Our students — undergraduate and graduate — can make a real difference by their research. Working with advisers and archivists, they can frame questions, and they can seek to reconstruct a history that is in grave danger of being lost. The answers they find can contribute to the accumulation of necessary knowledge … their research, and our own, is indispensable.
Activists in the 1960s — on both sides of the debate — are now in their 70s and 80s; activists of the 1950s are in their 90s. The time available to us is short.
Memory is required and history is required. But memory has already been wiped and history has already been rewritten.
White American evangelicals are “pro-life.” This is the single most important political aspect of American evangelicalism. It is the single most important theological aspect of American evangelicalism. And it is the paramount factor in evangelical identity for evangelicals themselves.
It’s also a very recent development. Thirty years ago, this was not the case. Fifty years ago, it was unimaginable.
People like Lewis Smedes and Carl F.H. Henry remain revered figures in evangelical history, but if they were saying publicly today what they said publicly about abortion in their lifetimes, they would be excommunicated and shunned as heretics.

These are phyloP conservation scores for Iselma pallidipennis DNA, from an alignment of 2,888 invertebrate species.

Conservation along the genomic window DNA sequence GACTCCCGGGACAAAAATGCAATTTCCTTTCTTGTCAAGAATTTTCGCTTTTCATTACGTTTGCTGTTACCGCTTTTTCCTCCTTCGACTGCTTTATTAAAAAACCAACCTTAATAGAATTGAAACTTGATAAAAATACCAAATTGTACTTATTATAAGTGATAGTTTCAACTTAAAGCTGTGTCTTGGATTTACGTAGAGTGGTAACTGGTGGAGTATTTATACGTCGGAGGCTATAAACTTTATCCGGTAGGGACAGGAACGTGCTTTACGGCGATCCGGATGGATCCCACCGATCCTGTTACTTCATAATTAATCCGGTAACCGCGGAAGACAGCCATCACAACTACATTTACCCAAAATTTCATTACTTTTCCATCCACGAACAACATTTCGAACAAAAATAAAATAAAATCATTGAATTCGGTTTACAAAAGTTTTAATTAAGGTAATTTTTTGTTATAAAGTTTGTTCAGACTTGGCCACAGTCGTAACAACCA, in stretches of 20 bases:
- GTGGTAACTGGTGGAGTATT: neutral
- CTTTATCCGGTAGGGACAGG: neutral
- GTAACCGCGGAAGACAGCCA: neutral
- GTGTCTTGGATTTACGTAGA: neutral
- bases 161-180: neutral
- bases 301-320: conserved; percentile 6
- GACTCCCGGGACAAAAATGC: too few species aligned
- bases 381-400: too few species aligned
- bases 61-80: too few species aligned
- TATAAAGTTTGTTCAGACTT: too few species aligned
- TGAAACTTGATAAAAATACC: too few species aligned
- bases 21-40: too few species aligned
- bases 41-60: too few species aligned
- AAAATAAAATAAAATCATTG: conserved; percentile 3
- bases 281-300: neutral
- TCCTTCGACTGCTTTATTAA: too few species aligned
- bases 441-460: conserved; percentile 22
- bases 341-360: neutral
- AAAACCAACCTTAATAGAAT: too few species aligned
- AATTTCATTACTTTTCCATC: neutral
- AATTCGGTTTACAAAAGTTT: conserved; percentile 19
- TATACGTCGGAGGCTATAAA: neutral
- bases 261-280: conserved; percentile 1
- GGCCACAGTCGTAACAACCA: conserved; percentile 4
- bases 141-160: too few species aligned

The speed and totality of evangelicals’ sea-change on abortion is remarkable. But what’s really astonishing is that such a huge theological, political and cultural change occurred within evangelical Protestantism and no one talks about it. No one acknowledges that this huge change was, in fact, a huge change.
The convention among American evangelicals, in fact, is to pretend that no such change ever occurred — that white evangelical Protestants have always been as preoccupied with abortion and zealous in their opposition to it as they are today.
It really is Orwellian. We have always been at war with Eastasia.
It’s unsettling. Rewriting history from earlier generations is one thing, but this is a change that occurred within my lifetime. This is history that can only be rewritten with the consent and participation of people who ought to be able to remember the truth.
Have white evangelicals in their 50s and 60s really completely forgotten the 1970s already? I don’t think so. But they are willing to pretend they have — en masse. Not for religious reasons, and not for ethical reasons. For political reasons.
It’s more than a little bit creepy. (And it’s even creepier to see the same pattern repeating itself with evangelicals and contraception.)
I was encouraged to read a couple of recent essays in which the reality is remembered, rather than papered over. Neither Alan Bean nor Randall Balmer is saying anything here that any white American evangelical their age or older doesn’t remember and know to be true. But these memories betray the officially rewritten narrative, so I fear both of these guys may face a level of backlash and retaliation for remembering That Which Must Never Be Said.
[Gary] Younge argues that enterprising Republicans were also keen to use the abortion issue to strip Roman Catholic voters from the Democratic Party. In the early 1970s, he points out, both mainstream Republicans like George H. W. Bush and Richard Nixon were pro-choice, and abortion was a non-issue with everyone but Catholic Bishops. The staunchest defender of the unborn in the US Senate was Edward Kennedy. Citing a 2011 article in the New Yorker, Younge explains how the Republican Party altered this social landscape.